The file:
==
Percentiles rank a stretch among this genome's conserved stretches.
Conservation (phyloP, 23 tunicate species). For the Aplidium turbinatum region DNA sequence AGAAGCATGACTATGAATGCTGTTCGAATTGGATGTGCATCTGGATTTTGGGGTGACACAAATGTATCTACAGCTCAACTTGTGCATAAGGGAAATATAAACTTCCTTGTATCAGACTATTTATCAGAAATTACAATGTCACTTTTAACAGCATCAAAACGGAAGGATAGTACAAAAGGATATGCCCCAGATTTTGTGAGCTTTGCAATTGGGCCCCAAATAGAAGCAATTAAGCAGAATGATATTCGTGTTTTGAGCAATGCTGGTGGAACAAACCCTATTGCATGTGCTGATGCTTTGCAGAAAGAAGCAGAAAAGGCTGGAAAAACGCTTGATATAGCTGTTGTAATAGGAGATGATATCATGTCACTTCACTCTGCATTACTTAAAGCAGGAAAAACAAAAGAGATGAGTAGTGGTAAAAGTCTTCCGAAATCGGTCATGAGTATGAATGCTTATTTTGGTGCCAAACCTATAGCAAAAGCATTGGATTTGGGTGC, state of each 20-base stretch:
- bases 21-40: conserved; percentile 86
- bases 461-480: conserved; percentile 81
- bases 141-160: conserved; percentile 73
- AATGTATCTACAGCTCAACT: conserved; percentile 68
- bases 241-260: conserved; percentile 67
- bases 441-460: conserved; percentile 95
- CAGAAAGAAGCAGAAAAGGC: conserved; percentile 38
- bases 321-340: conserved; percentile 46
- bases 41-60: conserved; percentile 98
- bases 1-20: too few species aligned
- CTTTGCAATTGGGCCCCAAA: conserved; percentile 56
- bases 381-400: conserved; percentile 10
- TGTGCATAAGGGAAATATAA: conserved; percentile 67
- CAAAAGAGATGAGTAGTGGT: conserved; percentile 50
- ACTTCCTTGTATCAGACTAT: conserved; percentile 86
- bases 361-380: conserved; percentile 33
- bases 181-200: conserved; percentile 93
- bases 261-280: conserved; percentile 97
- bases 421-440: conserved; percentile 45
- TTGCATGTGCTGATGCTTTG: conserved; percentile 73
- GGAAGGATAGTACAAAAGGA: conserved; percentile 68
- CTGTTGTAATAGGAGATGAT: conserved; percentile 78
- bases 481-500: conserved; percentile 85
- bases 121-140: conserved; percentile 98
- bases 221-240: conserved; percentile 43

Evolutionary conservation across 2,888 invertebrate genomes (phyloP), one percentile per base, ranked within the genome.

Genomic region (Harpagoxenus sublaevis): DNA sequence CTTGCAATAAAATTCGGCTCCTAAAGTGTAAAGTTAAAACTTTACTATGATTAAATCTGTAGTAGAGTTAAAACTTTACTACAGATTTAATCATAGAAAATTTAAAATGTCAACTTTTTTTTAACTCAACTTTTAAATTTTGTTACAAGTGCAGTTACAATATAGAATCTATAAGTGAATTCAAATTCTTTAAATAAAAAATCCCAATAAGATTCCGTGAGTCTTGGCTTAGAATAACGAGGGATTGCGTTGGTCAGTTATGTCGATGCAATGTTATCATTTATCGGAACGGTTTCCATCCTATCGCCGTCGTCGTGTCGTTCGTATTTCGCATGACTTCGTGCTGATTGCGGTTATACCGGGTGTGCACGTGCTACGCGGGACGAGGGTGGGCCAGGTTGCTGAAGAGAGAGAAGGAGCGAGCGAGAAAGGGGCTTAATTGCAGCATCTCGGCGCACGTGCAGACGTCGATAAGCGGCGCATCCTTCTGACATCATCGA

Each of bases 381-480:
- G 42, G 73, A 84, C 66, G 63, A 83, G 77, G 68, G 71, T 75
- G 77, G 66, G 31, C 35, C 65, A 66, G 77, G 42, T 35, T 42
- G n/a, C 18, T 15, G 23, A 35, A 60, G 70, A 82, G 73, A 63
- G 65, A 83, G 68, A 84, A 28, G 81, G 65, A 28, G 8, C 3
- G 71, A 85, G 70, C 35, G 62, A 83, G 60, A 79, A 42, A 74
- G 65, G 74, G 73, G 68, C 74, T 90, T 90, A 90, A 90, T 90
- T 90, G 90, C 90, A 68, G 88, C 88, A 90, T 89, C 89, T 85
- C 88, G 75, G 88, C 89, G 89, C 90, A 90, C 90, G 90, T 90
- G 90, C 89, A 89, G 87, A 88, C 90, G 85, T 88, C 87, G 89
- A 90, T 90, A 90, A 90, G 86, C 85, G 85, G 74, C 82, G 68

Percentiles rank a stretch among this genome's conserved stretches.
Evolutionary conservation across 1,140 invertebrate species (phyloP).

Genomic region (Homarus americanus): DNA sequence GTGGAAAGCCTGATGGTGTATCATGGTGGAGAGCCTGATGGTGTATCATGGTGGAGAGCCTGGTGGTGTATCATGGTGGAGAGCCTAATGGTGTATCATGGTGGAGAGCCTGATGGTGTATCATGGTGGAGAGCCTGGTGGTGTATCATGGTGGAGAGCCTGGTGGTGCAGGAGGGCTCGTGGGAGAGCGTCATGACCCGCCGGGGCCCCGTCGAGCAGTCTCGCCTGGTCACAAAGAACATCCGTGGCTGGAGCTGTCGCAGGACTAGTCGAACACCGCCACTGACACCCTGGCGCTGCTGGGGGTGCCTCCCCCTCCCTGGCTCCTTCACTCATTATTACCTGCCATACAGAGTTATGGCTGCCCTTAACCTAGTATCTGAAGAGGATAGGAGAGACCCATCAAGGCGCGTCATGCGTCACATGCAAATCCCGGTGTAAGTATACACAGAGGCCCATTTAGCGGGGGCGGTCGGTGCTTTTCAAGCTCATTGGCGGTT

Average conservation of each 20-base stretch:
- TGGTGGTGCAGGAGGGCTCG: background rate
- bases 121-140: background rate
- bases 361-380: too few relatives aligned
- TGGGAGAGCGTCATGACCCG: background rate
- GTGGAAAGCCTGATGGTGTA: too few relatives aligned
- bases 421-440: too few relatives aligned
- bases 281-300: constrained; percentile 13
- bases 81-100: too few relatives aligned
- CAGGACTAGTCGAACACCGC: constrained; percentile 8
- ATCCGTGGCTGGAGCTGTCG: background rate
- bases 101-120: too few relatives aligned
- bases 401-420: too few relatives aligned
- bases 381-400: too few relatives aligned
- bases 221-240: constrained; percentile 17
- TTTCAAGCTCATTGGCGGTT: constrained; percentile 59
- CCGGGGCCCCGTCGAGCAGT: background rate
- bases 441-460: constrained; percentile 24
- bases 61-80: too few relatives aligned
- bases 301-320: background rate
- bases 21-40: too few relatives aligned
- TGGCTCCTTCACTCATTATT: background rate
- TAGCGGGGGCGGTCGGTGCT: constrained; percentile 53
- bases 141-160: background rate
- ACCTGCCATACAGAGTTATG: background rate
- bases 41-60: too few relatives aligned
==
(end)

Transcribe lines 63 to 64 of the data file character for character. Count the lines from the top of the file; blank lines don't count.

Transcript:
- bases 301-320: background rate
- bases 21-40: too few relatives aligned